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Michigan's drought is growing worse

Look at any of the scorched lawns in Michigan, and you can see the state is in the grip of a drought. And the grip is tightening.

Brian Fuchs is a climatologist at the National Drought Mitigation Center at the University of Nebraska. He says the beginning of Michigan’s drought can be traced all the way back to last fall.

Fuchs says it will take more than a heavy rain shower to end the drought.

“Even with normal precipitation….that’s not going to help with those areas showing deficits… and when you kick in the elevated temperatures that we’ve seen…that’s also going to be a hindrance…as far as how quickly any of these conditions can be recovered from,” said Fuchs.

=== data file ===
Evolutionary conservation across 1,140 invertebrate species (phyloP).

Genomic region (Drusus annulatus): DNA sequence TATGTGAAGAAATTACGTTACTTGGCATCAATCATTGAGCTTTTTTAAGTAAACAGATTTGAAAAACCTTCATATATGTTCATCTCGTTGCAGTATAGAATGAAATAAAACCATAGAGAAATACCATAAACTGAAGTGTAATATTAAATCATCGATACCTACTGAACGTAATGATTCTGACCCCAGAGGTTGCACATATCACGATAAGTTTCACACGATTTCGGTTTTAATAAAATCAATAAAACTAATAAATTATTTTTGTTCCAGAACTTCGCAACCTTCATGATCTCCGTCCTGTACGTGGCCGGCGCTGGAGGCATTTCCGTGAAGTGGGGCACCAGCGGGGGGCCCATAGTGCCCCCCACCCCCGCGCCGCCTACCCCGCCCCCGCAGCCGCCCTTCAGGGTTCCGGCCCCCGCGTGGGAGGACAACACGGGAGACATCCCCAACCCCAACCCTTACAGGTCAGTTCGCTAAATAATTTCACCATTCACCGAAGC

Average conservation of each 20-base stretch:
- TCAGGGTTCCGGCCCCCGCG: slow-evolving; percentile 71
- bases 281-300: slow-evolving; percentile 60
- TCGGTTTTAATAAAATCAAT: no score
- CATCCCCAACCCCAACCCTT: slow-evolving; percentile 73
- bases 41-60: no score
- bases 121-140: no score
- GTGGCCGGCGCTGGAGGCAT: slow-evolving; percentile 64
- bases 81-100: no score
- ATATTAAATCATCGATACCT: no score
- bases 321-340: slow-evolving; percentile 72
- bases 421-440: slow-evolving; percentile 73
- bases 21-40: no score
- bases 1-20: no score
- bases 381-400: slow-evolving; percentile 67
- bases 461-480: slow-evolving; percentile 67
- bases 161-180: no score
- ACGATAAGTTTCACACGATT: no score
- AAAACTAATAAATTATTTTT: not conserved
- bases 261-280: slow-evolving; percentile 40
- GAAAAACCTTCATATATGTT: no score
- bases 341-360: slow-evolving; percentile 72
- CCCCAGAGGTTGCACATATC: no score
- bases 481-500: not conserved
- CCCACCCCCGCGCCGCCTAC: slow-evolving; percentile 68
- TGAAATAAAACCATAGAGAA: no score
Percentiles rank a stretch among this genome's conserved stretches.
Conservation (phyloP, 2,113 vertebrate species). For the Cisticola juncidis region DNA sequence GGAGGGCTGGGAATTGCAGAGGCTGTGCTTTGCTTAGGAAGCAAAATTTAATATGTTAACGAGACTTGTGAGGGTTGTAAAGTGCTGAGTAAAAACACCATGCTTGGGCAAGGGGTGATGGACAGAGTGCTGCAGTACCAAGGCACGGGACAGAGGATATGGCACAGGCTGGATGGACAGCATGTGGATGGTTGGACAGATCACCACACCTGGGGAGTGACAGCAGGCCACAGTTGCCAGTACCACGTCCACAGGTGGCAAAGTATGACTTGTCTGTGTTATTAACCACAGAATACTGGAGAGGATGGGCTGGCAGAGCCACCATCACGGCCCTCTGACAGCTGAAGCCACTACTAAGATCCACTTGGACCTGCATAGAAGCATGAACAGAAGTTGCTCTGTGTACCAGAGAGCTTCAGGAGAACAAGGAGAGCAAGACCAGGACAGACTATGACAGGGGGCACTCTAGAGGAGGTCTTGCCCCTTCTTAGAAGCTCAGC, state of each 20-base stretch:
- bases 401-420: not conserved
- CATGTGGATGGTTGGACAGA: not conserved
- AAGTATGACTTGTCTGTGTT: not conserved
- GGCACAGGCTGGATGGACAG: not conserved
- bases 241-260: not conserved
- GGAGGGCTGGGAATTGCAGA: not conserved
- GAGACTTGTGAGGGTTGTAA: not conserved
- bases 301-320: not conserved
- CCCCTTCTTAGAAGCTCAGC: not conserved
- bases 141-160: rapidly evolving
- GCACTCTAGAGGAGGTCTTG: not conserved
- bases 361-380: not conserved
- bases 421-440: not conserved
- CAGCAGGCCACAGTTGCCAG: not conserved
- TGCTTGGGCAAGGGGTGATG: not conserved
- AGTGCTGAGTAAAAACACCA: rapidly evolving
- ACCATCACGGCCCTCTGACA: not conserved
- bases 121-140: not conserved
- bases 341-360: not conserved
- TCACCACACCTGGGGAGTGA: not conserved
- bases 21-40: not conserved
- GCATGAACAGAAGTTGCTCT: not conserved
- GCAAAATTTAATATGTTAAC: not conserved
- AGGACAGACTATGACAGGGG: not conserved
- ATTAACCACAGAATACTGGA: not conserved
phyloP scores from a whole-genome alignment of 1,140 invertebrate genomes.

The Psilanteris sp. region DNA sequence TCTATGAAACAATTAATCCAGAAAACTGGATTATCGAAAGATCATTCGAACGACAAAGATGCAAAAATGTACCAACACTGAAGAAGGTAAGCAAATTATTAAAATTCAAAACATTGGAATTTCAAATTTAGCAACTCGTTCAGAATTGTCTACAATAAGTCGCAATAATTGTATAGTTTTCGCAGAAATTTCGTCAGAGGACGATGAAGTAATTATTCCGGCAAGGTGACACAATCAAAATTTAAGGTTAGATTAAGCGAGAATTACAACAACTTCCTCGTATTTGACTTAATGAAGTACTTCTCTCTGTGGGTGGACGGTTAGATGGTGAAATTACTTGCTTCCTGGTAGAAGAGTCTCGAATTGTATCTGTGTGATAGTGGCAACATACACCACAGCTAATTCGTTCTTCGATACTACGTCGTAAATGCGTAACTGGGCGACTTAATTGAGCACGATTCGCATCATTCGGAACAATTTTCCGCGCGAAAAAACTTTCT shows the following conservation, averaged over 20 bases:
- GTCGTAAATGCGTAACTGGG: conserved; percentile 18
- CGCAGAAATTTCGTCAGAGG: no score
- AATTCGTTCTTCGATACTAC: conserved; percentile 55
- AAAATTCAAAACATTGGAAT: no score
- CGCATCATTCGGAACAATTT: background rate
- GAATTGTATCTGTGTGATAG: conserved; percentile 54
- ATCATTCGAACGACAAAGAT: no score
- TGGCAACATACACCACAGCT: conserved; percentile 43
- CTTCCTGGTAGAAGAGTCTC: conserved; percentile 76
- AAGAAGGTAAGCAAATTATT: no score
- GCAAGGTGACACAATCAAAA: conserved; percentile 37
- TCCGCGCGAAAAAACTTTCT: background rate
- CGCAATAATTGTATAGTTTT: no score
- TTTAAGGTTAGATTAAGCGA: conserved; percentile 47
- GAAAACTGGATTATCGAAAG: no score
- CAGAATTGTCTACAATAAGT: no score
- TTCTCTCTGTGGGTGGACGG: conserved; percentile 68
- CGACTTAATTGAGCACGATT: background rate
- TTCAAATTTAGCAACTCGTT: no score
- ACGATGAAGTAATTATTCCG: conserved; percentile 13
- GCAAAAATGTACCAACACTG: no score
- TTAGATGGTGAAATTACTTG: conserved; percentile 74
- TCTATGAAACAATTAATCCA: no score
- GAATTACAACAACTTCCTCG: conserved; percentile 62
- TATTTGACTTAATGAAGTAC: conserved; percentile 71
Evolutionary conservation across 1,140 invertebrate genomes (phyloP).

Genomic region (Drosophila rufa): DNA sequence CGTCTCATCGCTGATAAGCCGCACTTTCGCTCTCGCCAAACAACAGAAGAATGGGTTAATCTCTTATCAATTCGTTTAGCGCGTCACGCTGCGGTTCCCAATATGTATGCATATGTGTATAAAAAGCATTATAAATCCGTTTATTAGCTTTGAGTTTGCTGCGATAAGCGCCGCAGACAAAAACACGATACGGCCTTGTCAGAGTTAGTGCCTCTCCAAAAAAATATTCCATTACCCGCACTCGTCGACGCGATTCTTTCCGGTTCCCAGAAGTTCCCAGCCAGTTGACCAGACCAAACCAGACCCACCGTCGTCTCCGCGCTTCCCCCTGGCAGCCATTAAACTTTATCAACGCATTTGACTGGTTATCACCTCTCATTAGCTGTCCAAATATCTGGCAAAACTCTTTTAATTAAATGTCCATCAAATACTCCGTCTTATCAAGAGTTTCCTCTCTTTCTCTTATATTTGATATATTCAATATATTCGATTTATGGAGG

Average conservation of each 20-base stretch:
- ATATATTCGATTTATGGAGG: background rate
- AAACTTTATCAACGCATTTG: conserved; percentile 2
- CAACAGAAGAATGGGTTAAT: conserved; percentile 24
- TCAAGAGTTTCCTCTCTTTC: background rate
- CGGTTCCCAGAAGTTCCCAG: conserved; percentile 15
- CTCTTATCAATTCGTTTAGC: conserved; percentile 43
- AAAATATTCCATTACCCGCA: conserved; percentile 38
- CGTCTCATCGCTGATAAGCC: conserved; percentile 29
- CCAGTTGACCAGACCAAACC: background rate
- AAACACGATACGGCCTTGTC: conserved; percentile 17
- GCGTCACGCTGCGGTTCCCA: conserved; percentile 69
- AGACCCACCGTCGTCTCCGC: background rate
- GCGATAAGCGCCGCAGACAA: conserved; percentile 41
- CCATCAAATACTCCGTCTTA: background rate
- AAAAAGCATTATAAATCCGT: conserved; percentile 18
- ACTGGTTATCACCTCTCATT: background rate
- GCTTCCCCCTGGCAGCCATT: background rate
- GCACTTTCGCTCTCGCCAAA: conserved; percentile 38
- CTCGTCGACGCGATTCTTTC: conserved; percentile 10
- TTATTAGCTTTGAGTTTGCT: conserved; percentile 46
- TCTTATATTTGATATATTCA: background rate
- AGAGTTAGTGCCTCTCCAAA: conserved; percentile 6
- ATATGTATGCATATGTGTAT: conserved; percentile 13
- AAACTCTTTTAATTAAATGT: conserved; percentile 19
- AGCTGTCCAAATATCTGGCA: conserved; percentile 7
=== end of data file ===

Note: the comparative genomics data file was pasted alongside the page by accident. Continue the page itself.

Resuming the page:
The drought is most extreme along the Michigan-Indiana border, but drought conditions extend all the way into the Upper Peninsula.

Fuchs says parts of Michigan are seeing rainfall totals six to nine inches below normal.

Steve Carmody has been a reporter for Michigan Public since 2005. Steve previously worked at public radio and television stations in Florida, Oklahoma and Kentucky, and also has extensive experience in commercial broadcasting.